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Friday, 25 April 2014

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Arts centre agreed as part of Carlisle council's new ‘living wage’ budget

A revised budget for the next financial year in Carlisle has been given official approval.

The decision was taken at a meeting of Carlisle City Council after five proposed amendments from opposition parties were rejected by councillors.

Councillor Joe Hendry, the council leader, introduced the proposed budget and said it focussed on the current needs of Carlisle and called for all-party support to help the city get through the recession.

He added: “It is not a short-term budget. It is a long-term plan for Carlisle.”

The budget proposed a council tax freeze, a living wage for council staff as well as a number of projects including an arts centre, new swimming and gymnastics facilities and the renovation of Carlisle’s Old Town Hall.

The Conservative group proposals included:

  • Finding money to extend the current kerbside recycling arrangements;
  • £85,000 to create an environmental team to tackle litter on the main routes into the city;
  • Two grants of £5,000 each for the credit union and Churches Together.

Liberal Democrat councillors also proposed that £50,000 should be used to improve and refurbish the Cenotaph in Rickerby Park ahead of next year’s centenary commemorations to mark the outbreak of the World War One.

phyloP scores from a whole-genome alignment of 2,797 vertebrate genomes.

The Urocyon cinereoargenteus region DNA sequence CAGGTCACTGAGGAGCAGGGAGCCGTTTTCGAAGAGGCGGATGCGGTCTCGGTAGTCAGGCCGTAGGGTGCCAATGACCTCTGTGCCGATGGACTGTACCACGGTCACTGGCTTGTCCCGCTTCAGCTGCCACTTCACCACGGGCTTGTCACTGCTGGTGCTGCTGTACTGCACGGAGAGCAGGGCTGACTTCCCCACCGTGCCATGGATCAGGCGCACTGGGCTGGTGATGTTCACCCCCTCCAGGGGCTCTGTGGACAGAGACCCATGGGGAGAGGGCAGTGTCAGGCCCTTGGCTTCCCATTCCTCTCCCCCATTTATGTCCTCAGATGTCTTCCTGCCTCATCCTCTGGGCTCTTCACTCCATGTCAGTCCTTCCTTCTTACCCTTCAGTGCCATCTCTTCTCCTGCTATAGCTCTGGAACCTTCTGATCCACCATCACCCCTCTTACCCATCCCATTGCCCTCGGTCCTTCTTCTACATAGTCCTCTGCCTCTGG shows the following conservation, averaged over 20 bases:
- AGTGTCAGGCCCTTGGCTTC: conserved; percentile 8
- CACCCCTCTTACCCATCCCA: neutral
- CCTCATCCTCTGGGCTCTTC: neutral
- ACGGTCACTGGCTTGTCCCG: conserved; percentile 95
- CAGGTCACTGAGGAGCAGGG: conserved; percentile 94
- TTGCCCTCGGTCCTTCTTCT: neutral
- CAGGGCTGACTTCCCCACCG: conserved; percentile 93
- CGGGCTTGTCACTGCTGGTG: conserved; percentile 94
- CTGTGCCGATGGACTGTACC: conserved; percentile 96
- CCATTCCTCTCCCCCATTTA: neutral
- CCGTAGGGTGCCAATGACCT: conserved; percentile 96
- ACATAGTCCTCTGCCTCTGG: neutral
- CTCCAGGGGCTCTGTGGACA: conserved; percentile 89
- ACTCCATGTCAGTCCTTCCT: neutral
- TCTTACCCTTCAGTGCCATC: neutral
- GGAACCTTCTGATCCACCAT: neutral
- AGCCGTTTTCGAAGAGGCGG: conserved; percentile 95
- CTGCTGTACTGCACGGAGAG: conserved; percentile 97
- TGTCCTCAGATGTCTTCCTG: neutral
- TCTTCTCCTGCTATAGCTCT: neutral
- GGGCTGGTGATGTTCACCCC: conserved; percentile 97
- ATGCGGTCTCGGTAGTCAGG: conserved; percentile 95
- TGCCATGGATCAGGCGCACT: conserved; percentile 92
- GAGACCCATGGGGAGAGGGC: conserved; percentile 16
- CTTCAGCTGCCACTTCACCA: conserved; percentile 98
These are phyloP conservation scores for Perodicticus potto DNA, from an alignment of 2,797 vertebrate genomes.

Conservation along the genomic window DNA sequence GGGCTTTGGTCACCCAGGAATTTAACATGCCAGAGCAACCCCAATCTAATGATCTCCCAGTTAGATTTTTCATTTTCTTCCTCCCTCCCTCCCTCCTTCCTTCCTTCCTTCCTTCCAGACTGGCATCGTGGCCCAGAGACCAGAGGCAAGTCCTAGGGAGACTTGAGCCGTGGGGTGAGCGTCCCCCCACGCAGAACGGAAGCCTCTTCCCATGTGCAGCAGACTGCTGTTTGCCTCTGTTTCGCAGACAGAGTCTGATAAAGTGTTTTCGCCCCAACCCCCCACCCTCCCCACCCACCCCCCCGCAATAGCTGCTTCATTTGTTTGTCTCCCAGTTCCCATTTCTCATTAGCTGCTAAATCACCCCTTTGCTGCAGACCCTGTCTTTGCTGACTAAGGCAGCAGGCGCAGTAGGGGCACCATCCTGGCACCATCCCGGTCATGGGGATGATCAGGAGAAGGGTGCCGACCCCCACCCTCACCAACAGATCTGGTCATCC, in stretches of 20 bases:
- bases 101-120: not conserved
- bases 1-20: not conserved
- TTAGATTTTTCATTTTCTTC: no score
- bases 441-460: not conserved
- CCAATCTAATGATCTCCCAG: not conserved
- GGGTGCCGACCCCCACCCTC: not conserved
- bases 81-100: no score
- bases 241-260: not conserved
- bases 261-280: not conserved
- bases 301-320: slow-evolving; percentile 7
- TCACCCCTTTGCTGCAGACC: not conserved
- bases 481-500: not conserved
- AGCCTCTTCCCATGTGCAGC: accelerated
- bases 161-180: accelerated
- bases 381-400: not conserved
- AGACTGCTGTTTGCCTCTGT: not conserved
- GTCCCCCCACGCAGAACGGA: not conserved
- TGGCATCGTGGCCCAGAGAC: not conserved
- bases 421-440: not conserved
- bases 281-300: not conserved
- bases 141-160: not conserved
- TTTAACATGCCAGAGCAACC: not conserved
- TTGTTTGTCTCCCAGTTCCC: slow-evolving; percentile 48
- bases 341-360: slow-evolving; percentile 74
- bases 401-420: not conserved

In proposing the first Tory amendment, councillor John Mallinson said that newer housing developments were not getting the same recycling collections as other areas.

The amendment proposed stalling the arts centre project for a year or two to help fund the extra collections.

Councillor Elsie Martlew, the environment and transport portfolio holder, said: “The people of Carlisle supported the arts centre, it was on our manifesto, we want to actually achieve something and that’s what we are going to do.”

And councillor James Bainbridge proposed the motion to provide the £5,000 grants to the two organisations – a move which echoed a similar motion by the Labour group last year.

Councillor Anne Quilter, the culture, health, leisure and young people portfolio holder, said that the Labour group had always supported agencies like the two groups. She added: “In the existing budget there is money available.”

Councillor Trevor Allison, proposed the Liberal Democrat amendment and said it was a ‘non-political’ proposal and the current state of the Cenotaph was ‘letting down’ all those who had paid the ultimate price in conflicts throughout the decades.

Councillor Elsie Martlew, the environment and transport portfolio holder, said that the issue was being investigated by officers and assured Mr Allison that the monument would be restored whatever the cost.

The budget was approved following a recorded vote – with 29 members in favour and 22 against.

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